The next-generation Hyundai Tucson PHEV will go on sale this spring with a 261bhp powertrain and an electric range of around 30 miles
The all-new Hyundai Tucson will go on sale in spring next year with a choice of electrified powertrains – the most important of which will be a new plug-in hybrid system that’s designed to rival the Ford Kuga PHEV and the Volkswagen Tiguan eHybrid.
The new Hyundai Tucson PHEV’s powertrain comprises a turbocharged 1.6-litre four-cylinder petrol engine, a 90bhp electric motor and a 13.8kWh battery pack. The petrol engine sends drive to all four wheels via a six-speed automatic transmission and delivers an output of 261bhp and 350Nm of torque.
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Hyundai is yet to homologate the Tucson PHEV’s fuel economy, emissions and electric-only range figures. However, the company’s internal estimates place the latter figure at around 50km (31 miles) between charging stops.
The brand is also keen to stress that the system’s battery pack is mounted under the vehicle, which has minimised any intrusions on cabin and boot space. The Tucson boot is nine per cent larger than the old model’s, at 558 litres. With the rear seats stowed, that figure swells to 1,737 litres, which is a 15 per cent improvement over the old car.
Hyundai will also offer the same 1.6-litre engine on the entry-level car, albeit stripped of any electrical assistance and mated to a six-speed manual gearbox. On the base-model, it has an output of 148bhp and can be specced with either front- or four-wheel drive.
Three 48-volt mild-hybrids will also be available, two of which will be based on the same petrol engine as the rest of Tucson’s line-up. The petrol options have either 148bhp or 178bhp – and both come as standard with the firm’s new six-speed Intelligent Manual Transmission, which is a manual ‘box that doesn’t have a clutch pedal. A 134bhp 48-volt diesel has been announced, too, but it may not come to the UK.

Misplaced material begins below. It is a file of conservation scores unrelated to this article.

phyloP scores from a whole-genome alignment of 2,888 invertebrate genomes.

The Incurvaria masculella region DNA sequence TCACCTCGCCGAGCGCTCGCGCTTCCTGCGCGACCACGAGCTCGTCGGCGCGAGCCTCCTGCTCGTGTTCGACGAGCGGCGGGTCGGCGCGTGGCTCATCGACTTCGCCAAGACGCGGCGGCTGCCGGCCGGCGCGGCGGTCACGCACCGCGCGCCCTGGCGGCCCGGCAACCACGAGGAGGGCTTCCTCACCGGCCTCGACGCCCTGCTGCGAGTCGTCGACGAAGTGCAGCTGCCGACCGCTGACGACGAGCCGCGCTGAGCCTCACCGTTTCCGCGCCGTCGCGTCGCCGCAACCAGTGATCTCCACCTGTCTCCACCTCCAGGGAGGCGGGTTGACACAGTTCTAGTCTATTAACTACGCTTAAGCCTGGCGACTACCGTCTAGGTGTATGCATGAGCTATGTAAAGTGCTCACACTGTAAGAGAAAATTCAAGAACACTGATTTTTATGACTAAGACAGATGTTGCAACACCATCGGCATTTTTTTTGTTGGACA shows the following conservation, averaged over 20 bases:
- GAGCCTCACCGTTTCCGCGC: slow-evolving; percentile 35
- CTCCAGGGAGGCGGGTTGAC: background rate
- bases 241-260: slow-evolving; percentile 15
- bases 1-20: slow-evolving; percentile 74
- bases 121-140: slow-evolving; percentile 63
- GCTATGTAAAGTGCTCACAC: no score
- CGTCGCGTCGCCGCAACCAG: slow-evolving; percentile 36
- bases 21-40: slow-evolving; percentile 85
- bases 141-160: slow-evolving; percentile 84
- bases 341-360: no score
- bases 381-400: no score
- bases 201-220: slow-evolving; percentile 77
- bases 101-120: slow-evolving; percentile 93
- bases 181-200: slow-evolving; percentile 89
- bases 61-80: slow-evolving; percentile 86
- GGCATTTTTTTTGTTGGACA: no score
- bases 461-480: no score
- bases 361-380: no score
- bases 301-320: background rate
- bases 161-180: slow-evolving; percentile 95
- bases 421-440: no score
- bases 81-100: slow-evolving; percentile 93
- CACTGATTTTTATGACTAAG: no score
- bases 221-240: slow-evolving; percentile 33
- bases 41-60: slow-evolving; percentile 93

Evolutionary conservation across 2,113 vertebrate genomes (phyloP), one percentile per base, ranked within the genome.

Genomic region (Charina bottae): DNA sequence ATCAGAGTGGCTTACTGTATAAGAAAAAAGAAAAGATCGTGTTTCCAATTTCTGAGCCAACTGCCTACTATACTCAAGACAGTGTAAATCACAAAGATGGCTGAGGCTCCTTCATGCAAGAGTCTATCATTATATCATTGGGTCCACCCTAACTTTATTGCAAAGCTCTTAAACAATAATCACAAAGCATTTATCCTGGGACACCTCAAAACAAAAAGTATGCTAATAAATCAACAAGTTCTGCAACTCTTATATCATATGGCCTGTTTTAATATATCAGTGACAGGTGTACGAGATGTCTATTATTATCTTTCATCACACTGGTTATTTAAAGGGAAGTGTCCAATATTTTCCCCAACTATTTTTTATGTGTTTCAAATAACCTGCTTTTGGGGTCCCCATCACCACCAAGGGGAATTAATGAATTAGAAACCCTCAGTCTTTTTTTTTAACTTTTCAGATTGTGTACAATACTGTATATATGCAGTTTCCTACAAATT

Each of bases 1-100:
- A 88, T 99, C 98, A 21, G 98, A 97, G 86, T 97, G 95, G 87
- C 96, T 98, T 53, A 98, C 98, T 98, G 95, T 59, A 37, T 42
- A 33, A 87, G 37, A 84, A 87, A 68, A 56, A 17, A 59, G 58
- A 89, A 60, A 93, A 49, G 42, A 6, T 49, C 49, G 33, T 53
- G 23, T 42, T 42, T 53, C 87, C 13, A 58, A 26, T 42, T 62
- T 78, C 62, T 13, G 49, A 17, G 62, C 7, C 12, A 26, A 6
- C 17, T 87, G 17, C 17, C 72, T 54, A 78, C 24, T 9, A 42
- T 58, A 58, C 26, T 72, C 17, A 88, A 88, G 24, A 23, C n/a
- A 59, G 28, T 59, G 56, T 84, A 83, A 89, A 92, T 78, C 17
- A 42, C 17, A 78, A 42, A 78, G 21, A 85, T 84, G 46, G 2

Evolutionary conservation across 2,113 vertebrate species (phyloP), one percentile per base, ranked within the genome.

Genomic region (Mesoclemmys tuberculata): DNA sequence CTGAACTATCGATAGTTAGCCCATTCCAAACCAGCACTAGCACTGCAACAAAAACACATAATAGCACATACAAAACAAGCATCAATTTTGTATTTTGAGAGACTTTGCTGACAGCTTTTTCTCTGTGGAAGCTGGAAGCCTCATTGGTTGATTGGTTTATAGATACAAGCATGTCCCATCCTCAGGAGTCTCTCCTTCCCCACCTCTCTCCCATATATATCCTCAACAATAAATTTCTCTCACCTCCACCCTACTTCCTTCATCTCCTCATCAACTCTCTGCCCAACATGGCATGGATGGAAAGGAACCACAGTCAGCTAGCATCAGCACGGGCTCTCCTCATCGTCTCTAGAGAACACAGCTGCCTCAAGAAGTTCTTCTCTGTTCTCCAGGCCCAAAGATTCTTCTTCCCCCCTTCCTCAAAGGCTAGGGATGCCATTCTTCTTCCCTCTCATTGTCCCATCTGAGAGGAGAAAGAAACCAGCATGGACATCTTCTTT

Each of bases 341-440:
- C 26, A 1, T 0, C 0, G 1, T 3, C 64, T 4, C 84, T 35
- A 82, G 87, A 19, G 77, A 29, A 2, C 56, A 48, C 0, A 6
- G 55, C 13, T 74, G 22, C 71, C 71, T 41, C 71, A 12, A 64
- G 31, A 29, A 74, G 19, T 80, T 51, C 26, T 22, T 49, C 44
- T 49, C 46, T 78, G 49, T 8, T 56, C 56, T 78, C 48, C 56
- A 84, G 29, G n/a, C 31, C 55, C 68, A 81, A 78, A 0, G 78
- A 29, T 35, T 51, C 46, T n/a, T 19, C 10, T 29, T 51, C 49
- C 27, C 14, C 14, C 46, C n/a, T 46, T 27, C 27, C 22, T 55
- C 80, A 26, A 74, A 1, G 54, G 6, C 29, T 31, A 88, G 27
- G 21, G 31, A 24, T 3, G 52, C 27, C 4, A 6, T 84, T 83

A full hybrid version will also be offered from launch, combining the 1.6-litre petrol engine with a 59bhp electric motor and a small 1.49kWh battery pack, for a combined output of 227bhp and 350Nm of torque. A six-speed automatic gearbox will be standard on that model, while all-wheel drive versions of the Tucson Hybrid are available with a Terrain Control switch for driving off road.
For the first time, buyers will have two suspension set-ups to choose from. As part of the car’s push upmarket, electronically controlled adaptive dampers will be optional on high-spec Tucsons, with two profiles – a softer setting for when the car is in Normal and Eco drive modes, and a firmer set-up when the new Sport mode is selected. Four-wheel-drive and a seven-speed automatic gearbox are also available as optional extras.
New 2021 Hyundai Tucson: design and interior
The next-generation Hyundai Tucson has undergone a total rethink inside and out, introducing a new and distinctive design language that will be kept unique to the model. Combined with some key technology updates, it’s part of a grand plan hatched by the Korean brand to push its SUV further upmarket.
Hyundai previewed this new Tucson late in 2019 with the bold- looking Vision T concept. The production version features many of the Vision T’s styling cues, and it looks like little else in Hyundai’s line-up. The front is dominated by a new grille, with parametric detailing and integrated LED running lights that are designed to be completely hidden within the grille when the car is not being driven.